Rebecca A. Smith

University of Massachusetts, Dartmouth

History & Art History


Mentor: Dr. Jennifer Selwyn, Assistant Professor of History

Evangelization in the Philippines: Idealistic Vision and Compromise in the Early Missionary Enterprise: 1565-1700

In 1565, with the intent of securing a share in the lucrative spice trade for Spain and establishing a base for contact with Japan and China, an expedition led by Miguel López de Legazpi founded the first permanent Spanish settlement in the Philippines. The expedition brought the first Catholic missionaries to the islands, five Augustinian friars. In the following years, they were joined by clergy from the Franciscan, Jesuit, Dominican, and Augustinian Recollect orders. The missionaries came with high expectations for the conversion of the Filipinos; they did not foresee the extent to which their enterprise would be challenged.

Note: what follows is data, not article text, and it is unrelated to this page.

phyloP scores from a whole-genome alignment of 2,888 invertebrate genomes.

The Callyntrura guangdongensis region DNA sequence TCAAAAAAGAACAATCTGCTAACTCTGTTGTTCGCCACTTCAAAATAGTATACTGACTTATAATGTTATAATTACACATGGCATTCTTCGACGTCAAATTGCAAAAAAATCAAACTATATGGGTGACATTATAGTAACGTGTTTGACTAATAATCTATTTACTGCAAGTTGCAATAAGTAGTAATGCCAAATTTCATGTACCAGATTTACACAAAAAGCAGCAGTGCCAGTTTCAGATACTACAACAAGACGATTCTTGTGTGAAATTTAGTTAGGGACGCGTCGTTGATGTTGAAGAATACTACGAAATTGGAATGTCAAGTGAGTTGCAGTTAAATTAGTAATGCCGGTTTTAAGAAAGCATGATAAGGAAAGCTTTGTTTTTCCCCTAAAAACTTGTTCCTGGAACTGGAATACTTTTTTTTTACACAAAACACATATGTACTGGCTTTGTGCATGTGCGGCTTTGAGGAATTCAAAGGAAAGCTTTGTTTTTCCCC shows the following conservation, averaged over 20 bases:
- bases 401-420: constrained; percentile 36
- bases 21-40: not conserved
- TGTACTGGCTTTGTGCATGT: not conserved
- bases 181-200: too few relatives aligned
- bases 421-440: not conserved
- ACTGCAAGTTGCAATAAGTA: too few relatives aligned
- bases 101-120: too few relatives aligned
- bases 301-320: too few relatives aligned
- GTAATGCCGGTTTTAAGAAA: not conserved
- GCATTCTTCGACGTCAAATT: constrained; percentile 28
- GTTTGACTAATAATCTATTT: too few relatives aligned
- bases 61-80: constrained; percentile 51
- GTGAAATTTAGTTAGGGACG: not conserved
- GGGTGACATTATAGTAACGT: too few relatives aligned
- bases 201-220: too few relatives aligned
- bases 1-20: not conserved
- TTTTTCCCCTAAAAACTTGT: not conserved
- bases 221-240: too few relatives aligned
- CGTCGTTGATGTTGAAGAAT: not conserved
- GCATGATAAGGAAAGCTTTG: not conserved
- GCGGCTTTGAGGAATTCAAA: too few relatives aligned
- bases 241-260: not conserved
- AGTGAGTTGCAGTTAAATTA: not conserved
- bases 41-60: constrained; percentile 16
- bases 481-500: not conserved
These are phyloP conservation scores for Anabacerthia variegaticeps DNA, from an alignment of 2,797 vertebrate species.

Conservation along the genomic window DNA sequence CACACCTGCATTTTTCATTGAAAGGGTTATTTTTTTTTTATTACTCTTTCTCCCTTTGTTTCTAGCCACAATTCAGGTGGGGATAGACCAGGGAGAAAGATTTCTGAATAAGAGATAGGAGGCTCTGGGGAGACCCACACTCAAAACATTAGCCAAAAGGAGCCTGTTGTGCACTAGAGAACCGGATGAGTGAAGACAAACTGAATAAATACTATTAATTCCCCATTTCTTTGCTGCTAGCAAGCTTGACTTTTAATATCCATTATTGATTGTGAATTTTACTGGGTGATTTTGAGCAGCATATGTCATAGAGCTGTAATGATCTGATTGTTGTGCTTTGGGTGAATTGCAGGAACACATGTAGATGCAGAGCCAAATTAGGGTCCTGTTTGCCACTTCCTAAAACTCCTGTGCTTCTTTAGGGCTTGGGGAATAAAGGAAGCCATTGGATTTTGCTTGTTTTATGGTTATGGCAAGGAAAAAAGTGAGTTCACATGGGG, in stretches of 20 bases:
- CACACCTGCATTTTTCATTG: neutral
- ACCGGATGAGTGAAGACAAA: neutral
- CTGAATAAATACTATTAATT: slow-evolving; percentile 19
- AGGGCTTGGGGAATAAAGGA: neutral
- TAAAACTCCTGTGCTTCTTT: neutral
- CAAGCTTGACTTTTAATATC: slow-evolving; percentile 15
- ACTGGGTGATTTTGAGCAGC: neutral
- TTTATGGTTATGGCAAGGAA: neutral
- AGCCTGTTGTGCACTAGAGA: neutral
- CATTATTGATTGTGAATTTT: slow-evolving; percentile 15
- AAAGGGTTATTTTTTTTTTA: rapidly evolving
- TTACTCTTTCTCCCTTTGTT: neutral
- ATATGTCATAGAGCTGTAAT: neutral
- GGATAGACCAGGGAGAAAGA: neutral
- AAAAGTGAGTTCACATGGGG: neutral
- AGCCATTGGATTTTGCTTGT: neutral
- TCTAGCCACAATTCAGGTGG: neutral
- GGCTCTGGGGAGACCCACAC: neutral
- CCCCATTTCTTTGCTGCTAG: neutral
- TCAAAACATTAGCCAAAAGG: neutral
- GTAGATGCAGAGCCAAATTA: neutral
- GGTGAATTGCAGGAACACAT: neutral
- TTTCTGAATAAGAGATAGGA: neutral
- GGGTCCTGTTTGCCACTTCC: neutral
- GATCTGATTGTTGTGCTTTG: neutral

In Christianizing the Filipinos, the missionaries envisaged themselves as "spiritual conquerors." They regarded the natives' animistic beliefs as the Devil's tyranny and attempted to suppress all pre-conquest practices and rituals. Early on, the clergy sought to relocate the native population into large towns in order to better administer the Catholic Faith. The effort to Christianize the natives was compromised by the tenacity of the Filipino people to remain in small, decentralized family units and their preference for visiting parish churches only for festivals and holidays. With so few missionaries for such a widely dispersed population, Catechism was reduced to its essential minimum. Only five decades into the enterprise, many of the once enthusiastic evangelizing clergy felt daunted and disillusioned by the magnitude and difficulty of their task to fully indoctrinate the Filipino masses in Spanish Catholicism.

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